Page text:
Florida is unable to challenge a federal judge’s appointment of an attorney to represent a death-row inmate during state post-conviction proceedings, the Eleventh Circuit said (article available here).
The court held the state didn’t suffer any injury when the attorney was appointed to represent Stephen Booker and it therefore lacked standing to pursue its objection.
Booker is a Florida death-row inmate who was denied federal relief in 2012. But in 2020, Booker filed a motion in the U.S. District Court for the Northern District of Florida asking for his federal attorney to be appointed to represent him in state post-conviction proceedings to develop a record based on newly discovered evidence.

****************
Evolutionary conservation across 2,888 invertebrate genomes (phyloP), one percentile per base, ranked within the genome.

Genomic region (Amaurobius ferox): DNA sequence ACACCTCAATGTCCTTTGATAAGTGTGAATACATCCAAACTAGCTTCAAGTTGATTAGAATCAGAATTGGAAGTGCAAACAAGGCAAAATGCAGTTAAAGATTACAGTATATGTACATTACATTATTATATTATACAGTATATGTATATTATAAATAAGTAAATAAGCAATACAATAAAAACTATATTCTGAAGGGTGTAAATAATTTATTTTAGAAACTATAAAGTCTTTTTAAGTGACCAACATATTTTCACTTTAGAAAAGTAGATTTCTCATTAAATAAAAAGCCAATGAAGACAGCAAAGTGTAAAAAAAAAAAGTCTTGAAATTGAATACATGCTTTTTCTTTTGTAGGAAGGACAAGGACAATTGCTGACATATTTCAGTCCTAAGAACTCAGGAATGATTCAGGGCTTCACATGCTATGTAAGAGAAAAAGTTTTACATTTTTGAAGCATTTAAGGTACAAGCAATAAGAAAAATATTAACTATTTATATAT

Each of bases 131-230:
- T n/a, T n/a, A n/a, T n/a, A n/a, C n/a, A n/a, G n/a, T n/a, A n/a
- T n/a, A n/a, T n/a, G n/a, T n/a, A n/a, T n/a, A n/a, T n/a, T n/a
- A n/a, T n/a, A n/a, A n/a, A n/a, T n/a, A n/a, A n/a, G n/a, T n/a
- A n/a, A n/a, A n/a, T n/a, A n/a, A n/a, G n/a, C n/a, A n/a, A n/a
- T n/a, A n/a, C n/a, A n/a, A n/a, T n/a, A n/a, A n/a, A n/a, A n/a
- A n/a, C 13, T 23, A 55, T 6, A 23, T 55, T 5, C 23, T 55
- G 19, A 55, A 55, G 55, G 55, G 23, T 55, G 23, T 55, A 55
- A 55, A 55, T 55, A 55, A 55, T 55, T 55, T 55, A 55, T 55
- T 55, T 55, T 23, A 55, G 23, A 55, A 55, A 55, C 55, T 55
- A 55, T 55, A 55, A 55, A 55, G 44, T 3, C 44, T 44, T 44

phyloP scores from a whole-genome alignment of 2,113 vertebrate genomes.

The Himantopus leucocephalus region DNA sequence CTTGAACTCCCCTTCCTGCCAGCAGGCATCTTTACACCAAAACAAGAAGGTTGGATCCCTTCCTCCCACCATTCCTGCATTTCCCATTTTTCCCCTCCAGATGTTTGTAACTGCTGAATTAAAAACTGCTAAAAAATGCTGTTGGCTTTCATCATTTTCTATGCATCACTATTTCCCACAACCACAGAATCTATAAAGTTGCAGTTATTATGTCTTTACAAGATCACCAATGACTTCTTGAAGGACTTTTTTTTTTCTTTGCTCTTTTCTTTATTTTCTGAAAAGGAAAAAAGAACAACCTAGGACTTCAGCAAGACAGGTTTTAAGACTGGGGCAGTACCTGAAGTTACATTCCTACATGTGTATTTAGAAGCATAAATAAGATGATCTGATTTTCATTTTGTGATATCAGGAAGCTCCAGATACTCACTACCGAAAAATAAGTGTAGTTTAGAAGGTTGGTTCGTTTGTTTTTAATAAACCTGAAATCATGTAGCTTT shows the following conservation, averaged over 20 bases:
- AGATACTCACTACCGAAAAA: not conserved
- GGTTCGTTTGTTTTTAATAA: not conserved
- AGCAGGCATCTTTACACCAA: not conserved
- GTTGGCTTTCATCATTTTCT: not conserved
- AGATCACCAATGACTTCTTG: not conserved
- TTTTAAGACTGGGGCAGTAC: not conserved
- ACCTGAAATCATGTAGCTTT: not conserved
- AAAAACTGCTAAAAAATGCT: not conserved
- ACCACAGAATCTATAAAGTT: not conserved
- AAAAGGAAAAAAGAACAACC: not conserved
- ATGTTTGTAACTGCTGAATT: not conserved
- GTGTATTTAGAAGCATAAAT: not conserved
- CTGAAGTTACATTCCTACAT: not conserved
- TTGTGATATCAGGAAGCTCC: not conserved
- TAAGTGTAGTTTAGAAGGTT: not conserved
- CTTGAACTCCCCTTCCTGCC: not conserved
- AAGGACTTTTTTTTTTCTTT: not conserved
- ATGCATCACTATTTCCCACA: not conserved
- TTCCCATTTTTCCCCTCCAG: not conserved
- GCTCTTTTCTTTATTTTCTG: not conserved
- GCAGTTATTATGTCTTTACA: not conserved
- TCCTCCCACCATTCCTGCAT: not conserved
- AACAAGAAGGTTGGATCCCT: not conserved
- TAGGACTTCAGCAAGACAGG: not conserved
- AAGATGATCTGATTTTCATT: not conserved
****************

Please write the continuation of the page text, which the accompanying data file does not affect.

Florida argued that Booker had a state right to appointed counsel and that he was appointed a lawyer. The federal court nevertheless granted Booker’s motion.
Florida’s argument that there was a potential conflict of interest if Booker’s federal attorney represented him in the state post-conviction proceedings was hypothetical, “not actual or imminent,” the U.S. Court of Appeals for the Eleventh Circuit said Monday.
The case is Booker v. Sec’y Fla. Dep’t of Corr., No. 20-14539 (11th Cir. Jan. 3, 2022).